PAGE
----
Will's eighth book, and his third with Bob Gottlieb at Pantheon, is A BIOGRAPHICAL GUIDE TO THE GREAT JAZZ AND POP SINGERS, and will by published on November 2nd.  It is the most extensive biographical and critical survey of jazz and popular singers ever written, a whopping 832 pages long, and is an essential guide to the Great American Songbook and those who performed it.

Saul Austerlitz's ANOTHER FINE MESS is Out!

Saul Austerlitz's second book, ANOTHER FINE MESS: A History of American Film Comedy is published this week by Chicago Review Press.  It was excerpted in Sunday's Los Angeles Times on the 50th anniversary of Billy Wilder's film "The Apartment," and is featured in the "Lowbrow and Brilliant" quadrant of the Approval Matrix in this week's New York magazine.

Kirkus calls it “a compulsively readable reference for the confirmed comedy fan” and “an enthusiastic, well-observed, fresh look at old favorites that makes a compelling case for the genius of American film comedy.”

Saul will begin touring for the book this week, and the dates are:

September 7, 7 PM- Book Soup, Los Angeles
September 14, 7 PM- D.G. Wills Books, La Jolla, CA
September 16, 7 PM- Green Apple Books, San Francisco
September 21, 7 PM- U. of Pennsylvania Bookstore, Philadelphia
October 5, 7:30 PM- WORD, Brooklyn
October 6, 4 PM- Yale University, New Haven, CT
October 25, 7:30 PM- Quail Ridge Books & Music, Raleigh, N.C.

Thursday, September 2, 2010


Check out Erich Origen and Gan Golan's first entries for THE ADVENTURES OF UNEMPLOYED MAN on The Huffington Post, which includes Election 2010: The Republican 6 Point Plan for Regaining Power, including "Stonewall, and shift blame!"

The release party will take place at Phoenix Books in Noe Valley, San Francisco, on October 21st.

Other bookstore events:

10/18: Book Passage, Corte Madera (this is the official publication date)
10/20: Copperfield’s Books, SF
10/22: CAL Berkeley, SF
10/29: Book Soup (with radio interview on KPFK-FM earlier in the day to promote it), LA
10/30: Skylight Books, LA

Also check out The Troubled Times, "the news-blog of record for The Just Great Society. On these pages, the heroes and villains of our time post their thoughts (and occasionally flame each other). It’s like The Daily Planet, except everyone gets a voice."

Ponlop Rinpoche Discusses What "REBEL BUDDHA" Means

Only 67 days until REBEL BUDDHA:  On the Road to Freedom is published in the United States and Canada!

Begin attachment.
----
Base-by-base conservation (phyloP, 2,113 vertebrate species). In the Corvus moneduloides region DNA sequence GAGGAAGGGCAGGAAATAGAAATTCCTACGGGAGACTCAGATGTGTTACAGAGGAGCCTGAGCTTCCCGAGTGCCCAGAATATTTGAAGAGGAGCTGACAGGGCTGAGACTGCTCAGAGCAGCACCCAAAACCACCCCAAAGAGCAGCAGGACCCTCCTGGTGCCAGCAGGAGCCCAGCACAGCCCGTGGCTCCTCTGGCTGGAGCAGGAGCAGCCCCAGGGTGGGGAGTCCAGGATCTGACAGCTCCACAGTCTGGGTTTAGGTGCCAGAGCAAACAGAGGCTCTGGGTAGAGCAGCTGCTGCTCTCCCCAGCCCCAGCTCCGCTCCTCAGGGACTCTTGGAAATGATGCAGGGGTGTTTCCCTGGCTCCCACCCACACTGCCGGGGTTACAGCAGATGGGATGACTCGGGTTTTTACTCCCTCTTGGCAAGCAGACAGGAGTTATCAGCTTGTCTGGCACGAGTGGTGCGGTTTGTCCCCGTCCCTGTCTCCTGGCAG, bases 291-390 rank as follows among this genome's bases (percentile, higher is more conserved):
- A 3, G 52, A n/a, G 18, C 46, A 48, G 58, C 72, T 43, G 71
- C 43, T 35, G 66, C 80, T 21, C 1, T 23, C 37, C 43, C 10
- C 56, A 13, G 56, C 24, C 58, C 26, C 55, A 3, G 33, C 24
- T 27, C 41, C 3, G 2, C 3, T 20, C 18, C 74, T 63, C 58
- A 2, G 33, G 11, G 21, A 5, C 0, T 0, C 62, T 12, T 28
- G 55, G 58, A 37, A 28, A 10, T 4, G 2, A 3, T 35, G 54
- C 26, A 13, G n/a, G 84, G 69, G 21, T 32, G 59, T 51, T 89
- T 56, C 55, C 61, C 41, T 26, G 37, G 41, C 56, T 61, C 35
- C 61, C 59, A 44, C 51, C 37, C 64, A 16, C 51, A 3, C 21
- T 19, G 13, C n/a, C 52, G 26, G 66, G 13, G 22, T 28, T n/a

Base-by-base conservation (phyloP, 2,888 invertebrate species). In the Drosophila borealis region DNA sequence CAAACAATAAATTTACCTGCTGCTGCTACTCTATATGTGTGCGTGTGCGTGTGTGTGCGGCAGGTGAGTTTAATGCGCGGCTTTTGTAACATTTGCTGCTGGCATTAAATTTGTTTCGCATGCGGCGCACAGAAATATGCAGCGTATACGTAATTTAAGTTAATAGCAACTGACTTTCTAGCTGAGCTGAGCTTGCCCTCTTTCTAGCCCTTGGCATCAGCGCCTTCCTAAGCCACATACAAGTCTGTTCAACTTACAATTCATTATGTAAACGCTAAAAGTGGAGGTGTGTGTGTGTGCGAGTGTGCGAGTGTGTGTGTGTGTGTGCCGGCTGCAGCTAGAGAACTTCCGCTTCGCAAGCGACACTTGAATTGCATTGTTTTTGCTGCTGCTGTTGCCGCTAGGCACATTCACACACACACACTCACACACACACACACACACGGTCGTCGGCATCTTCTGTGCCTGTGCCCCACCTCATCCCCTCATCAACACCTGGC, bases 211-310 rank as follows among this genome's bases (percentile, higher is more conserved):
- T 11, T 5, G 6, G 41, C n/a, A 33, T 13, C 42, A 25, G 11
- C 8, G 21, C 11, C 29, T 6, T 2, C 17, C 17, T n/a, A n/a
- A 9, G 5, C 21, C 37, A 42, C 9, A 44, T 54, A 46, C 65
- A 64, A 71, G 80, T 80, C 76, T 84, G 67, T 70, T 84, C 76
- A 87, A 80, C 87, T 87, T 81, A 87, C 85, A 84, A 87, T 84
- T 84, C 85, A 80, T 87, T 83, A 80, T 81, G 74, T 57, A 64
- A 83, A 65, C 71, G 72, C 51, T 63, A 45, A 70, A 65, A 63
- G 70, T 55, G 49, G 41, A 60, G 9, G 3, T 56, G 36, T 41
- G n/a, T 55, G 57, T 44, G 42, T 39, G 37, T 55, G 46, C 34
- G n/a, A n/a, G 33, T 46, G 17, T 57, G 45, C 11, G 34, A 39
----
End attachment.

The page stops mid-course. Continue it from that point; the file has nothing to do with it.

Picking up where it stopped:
The book launch will take place in The Great Hall of Cooper Union on November 14th, and is the first stop of a tour that will take Rinpoche to: Dalhousie University in Halifax, Nova Scotia on November 18th; The Bram & Bluma Appel Salon Toronto Reference Library in Toronto, Ontario on November 12th; The Boulder Theater in Boulder, Colorado on November 27th ; and ACT Theater at the Washington State Convention CenterSeattle, Washington on December 5th.

In this video Rinpoche discusses the title of the book, which Shambhala will publish November, and Prince Siddhartha's journey to enlightenment, beyond the worldly and religious cultural norms of his time.

Thursday, August 26, 2010

New Trailer for WHAT'S MINE IS YOURS by Rachel Botsman and Roo Rogers

Check out this amazing trailer for Rachel Botsman and Roo Rogers' WHAT'S MINE IS YOURS: The Rise of Collaborative Consumption, to be published by HarperBusiness next month:

Brian Doherty's RADICALS FOR CAPITALISM Boosted in The New Yorker

In her story "Covert Operations:  The Billionaire Brothers Who Are Waging a War Against Obama," Jane Mayer repeatedly mentions Brian Doherty's interviews with the Koch brothers for his 2007 history of the Libertarian movement, RADICALS FOR CAPITALISM: A Freewheeling History of the Modern American Libertarian Movement published by Public Affairs, which rescues "libertarianism from its own obscurity, eloquently capturing the appeal of the 'pure idea,'" (Wall Street Journal), and includes the life stories of Ayn Rand, Milton Friedman,Ludwig von Mises, F.A. Hayek, Murray Rothbard.  Brian's previous book, THIS IS BURNING MAN, was published by Little, Brown in 2004, and chronicles the history of The Burning Man Festival from 1995-2004. This is the story of what really happens out at Black Rock City, Nevada, out there on the playa, as told through the eyes of a participant.

Juliet Nicolson's THE GREAT SILENCE a Tina Brown Must-Read Story of Survival